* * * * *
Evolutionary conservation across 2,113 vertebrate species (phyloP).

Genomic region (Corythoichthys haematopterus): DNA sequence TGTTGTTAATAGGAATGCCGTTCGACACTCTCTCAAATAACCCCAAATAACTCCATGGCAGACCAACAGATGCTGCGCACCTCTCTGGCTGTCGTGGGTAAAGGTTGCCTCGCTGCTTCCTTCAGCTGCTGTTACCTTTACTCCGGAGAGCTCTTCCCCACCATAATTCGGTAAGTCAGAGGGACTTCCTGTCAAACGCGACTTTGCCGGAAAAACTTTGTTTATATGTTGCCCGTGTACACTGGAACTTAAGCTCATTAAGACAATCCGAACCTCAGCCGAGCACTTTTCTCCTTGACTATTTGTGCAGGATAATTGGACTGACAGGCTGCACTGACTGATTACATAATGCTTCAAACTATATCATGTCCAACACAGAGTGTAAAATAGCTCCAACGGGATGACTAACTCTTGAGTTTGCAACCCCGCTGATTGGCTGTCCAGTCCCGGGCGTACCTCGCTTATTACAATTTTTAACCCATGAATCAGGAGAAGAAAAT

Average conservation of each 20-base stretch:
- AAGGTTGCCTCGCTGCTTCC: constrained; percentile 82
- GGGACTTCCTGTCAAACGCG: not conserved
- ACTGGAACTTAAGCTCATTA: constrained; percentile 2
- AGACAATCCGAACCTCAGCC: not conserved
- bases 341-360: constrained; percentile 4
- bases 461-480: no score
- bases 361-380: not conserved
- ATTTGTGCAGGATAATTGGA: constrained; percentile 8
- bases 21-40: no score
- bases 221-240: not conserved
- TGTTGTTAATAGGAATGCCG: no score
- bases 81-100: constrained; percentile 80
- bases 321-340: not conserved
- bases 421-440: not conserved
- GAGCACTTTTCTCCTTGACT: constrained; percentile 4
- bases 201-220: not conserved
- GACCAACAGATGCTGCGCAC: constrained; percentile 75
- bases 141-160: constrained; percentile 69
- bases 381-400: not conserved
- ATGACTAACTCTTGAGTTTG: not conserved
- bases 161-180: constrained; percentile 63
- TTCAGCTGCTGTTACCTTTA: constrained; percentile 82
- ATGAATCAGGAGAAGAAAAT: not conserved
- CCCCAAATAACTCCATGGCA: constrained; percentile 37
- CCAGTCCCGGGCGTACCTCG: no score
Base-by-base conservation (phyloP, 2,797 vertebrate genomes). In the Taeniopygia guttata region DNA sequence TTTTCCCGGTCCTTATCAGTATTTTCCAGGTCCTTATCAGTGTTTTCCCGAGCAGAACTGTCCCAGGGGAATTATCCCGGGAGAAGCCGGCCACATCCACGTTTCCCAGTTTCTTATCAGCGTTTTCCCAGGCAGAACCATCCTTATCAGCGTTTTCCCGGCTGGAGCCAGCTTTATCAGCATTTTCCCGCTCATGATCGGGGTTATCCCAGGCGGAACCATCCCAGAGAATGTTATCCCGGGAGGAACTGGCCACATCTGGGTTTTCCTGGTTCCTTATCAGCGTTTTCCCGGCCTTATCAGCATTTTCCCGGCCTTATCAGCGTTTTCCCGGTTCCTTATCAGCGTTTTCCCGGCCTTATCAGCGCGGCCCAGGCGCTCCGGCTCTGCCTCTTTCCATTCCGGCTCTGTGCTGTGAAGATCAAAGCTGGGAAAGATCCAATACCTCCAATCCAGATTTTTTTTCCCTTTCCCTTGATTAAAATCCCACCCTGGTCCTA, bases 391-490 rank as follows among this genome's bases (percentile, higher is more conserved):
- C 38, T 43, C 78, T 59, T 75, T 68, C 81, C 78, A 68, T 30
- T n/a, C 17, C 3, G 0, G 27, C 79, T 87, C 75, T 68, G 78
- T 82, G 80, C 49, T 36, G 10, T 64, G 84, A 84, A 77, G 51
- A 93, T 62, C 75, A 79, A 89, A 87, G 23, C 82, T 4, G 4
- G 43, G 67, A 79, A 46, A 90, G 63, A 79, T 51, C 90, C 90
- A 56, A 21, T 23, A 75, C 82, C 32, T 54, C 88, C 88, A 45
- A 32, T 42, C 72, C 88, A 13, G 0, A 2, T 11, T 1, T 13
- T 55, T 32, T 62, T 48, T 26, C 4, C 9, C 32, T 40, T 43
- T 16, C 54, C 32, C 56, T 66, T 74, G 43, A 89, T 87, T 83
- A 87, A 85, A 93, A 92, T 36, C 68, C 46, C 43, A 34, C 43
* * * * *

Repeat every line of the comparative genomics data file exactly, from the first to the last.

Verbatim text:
Evolutionary conservation across 2,113 vertebrate species (phyloP).

Genomic region (Corythoichthys haematopterus): DNA sequence TGTTGTTAATAGGAATGCCGTTCGACACTCTCTCAAATAACCCCAAATAACTCCATGGCAGACCAACAGATGCTGCGCACCTCTCTGGCTGTCGTGGGTAAAGGTTGCCTCGCTGCTTCCTTCAGCTGCTGTTACCTTTACTCCGGAGAGCTCTTCCCCACCATAATTCGGTAAGTCAGAGGGACTTCCTGTCAAACGCGACTTTGCCGGAAAAACTTTGTTTATATGTTGCCCGTGTACACTGGAACTTAAGCTCATTAAGACAATCCGAACCTCAGCCGAGCACTTTTCTCCTTGACTATTTGTGCAGGATAATTGGACTGACAGGCTGCACTGACTGATTACATAATGCTTCAAACTATATCATGTCCAACACAGAGTGTAAAATAGCTCCAACGGGATGACTAACTCTTGAGTTTGCAACCCCGCTGATTGGCTGTCCAGTCCCGGGCGTACCTCGCTTATTACAATTTTTAACCCATGAATCAGGAGAAGAAAAT

Average conservation of each 20-base stretch:
- AAGGTTGCCTCGCTGCTTCC: constrained; percentile 82
- GGGACTTCCTGTCAAACGCG: not conserved
- ACTGGAACTTAAGCTCATTA: constrained; percentile 2
- AGACAATCCGAACCTCAGCC: not conserved
- bases 341-360: constrained; percentile 4
- bases 461-480: no score
- bases 361-380: not conserved
- ATTTGTGCAGGATAATTGGA: constrained; percentile 8
- bases 21-40: no score
- bases 221-240: not conserved
- TGTTGTTAATAGGAATGCCG: no score
- bases 81-100: constrained; percentile 80
- bases 321-340: not conserved
- bases 421-440: not conserved
- GAGCACTTTTCTCCTTGACT: constrained; percentile 4
- bases 201-220: not conserved
- GACCAACAGATGCTGCGCAC: constrained; percentile 75
- bases 141-160: constrained; percentile 69
- bases 381-400: not conserved
- ATGACTAACTCTTGAGTTTG: not conserved
- bases 161-180: constrained; percentile 63
- TTCAGCTGCTGTTACCTTTA: constrained; percentile 82
- ATGAATCAGGAGAAGAAAAT: not conserved
- CCCCAAATAACTCCATGGCA: constrained; percentile 37
- CCAGTCCCGGGCGTACCTCG: no score
Base-by-base conservation (phyloP, 2,797 vertebrate genomes). In the Taeniopygia guttata region DNA sequence TTTTCCCGGTCCTTATCAGTATTTTCCAGGTCCTTATCAGTGTTTTCCCGAGCAGAACTGTCCCAGGGGAATTATCCCGGGAGAAGCCGGCCACATCCACGTTTCCCAGTTTCTTATCAGCGTTTTCCCAGGCAGAACCATCCTTATCAGCGTTTTCCCGGCTGGAGCCAGCTTTATCAGCATTTTCCCGCTCATGATCGGGGTTATCCCAGGCGGAACCATCCCAGAGAATGTTATCCCGGGAGGAACTGGCCACATCTGGGTTTTCCTGGTTCCTTATCAGCGTTTTCCCGGCCTTATCAGCATTTTCCCGGCCTTATCAGCGTTTTCCCGGTTCCTTATCAGCGTTTTCCCGGCCTTATCAGCGCGGCCCAGGCGCTCCGGCTCTGCCTCTTTCCATTCCGGCTCTGTGCTGTGAAGATCAAAGCTGGGAAAGATCCAATACCTCCAATCCAGATTTTTTTTCCCTTTCCCTTGATTAAAATCCCACCCTGGTCCTA, bases 391-490 rank as follows among this genome's bases (percentile, higher is more conserved):
- C 38, T 43, C 78, T 59, T 75, T 68, C 81, C 78, A 68, T 30
- T n/a, C 17, C 3, G 0, G 27, C 79, T 87, C 75, T 68, G 78
- T 82, G 80, C 49, T 36, G 10, T 64, G 84, A 84, A 77, G 51
- A 93, T 62, C 75, A 79, A 89, A 87, G 23, C 82, T 4, G 4
- G 43, G 67, A 79, A 46, A 90, G 63, A 79, T 51, C 90, C 90
- A 56, A 21, T 23, A 75, C 82, C 32, T 54, C 88, C 88, A 45
- A 32, T 42, C 72, C 88, A 13, G 0, A 2, T 11, T 1, T 13
- T 55, T 32, T 62, T 48, T 26, C 4, C 9, C 32, T 40, T 43
- T 16, C 54, C 32, C 56, T 66, T 74, G 43, A 89, T 87, T 83
- A 87, A 85, A 93, A 92, T 36, C 68, C 46, C 43, A 34, C 43